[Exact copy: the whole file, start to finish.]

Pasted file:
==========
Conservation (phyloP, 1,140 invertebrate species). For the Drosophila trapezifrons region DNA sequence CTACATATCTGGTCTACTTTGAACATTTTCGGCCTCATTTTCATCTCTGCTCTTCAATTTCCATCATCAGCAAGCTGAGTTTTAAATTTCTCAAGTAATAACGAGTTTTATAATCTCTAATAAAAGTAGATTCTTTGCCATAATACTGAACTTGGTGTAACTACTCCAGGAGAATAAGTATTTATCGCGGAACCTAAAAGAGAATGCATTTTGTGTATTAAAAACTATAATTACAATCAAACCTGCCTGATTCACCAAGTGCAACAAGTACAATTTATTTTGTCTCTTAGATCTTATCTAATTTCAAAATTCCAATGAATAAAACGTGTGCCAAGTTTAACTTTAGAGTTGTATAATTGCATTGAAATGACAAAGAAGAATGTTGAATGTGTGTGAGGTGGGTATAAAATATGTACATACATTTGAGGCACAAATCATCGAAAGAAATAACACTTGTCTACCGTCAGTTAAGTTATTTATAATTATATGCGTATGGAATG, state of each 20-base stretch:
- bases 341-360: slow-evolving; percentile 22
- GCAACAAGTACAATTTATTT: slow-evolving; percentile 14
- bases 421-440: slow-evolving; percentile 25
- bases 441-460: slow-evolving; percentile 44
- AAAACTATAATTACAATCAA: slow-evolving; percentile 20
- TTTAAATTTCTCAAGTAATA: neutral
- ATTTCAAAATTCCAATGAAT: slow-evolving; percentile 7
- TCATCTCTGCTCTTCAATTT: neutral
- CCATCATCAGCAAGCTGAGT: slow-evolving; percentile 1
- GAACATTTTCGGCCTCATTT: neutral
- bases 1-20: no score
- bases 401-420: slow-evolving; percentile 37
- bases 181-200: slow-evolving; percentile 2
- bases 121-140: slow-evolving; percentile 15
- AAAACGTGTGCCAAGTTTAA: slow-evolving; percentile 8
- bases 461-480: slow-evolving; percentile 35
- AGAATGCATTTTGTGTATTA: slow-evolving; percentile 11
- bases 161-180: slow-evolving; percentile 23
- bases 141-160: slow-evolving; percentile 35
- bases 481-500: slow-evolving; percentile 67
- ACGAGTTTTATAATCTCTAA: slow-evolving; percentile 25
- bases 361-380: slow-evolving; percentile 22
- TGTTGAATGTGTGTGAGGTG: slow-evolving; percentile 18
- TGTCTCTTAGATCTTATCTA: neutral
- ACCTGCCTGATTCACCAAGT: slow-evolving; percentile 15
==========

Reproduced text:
Conservation (phyloP, 1,140 invertebrate species). For the Drosophila trapezifrons region DNA sequence CTACATATCTGGTCTACTTTGAACATTTTCGGCCTCATTTTCATCTCTGCTCTTCAATTTCCATCATCAGCAAGCTGAGTTTTAAATTTCTCAAGTAATAACGAGTTTTATAATCTCTAATAAAAGTAGATTCTTTGCCATAATACTGAACTTGGTGTAACTACTCCAGGAGAATAAGTATTTATCGCGGAACCTAAAAGAGAATGCATTTTGTGTATTAAAAACTATAATTACAATCAAACCTGCCTGATTCACCAAGTGCAACAAGTACAATTTATTTTGTCTCTTAGATCTTATCTAATTTCAAAATTCCAATGAATAAAACGTGTGCCAAGTTTAACTTTAGAGTTGTATAATTGCATTGAAATGACAAAGAAGAATGTTGAATGTGTGTGAGGTGGGTATAAAATATGTACATACATTTGAGGCACAAATCATCGAAAGAAATAACACTTGTCTACCGTCAGTTAAGTTATTTATAATTATATGCGTATGGAATG, state of each 20-base stretch:
- bases 341-360: slow-evolving; percentile 22
- GCAACAAGTACAATTTATTT: slow-evolving; percentile 14
- bases 421-440: slow-evolving; percentile 25
- bases 441-460: slow-evolving; percentile 44
- AAAACTATAATTACAATCAA: slow-evolving; percentile 20
- TTTAAATTTCTCAAGTAATA: neutral
- ATTTCAAAATTCCAATGAAT: slow-evolving; percentile 7
- TCATCTCTGCTCTTCAATTT: neutral
- CCATCATCAGCAAGCTGAGT: slow-evolving; percentile 1
- GAACATTTTCGGCCTCATTT: neutral
- bases 1-20: no score
- bases 401-420: slow-evolving; percentile 37
- bases 181-200: slow-evolving; percentile 2
- bases 121-140: slow-evolving; percentile 15
- AAAACGTGTGCCAAGTTTAA: slow-evolving; percentile 8
- bases 461-480: slow-evolving; percentile 35
- AGAATGCATTTTGTGTATTA: slow-evolving; percentile 11
- bases 161-180: slow-evolving; percentile 23
- bases 141-160: slow-evolving; percentile 35
- bases 481-500: slow-evolving; percentile 67
- ACGAGTTTTATAATCTCTAA: slow-evolving; percentile 25
- bases 361-380: slow-evolving; percentile 22
- TGTTGAATGTGTGTGAGGTG: slow-evolving; percentile 18
- TGTCTCTTAGATCTTATCTA: neutral
- ACCTGCCTGATTCACCAAGT: slow-evolving; percentile 15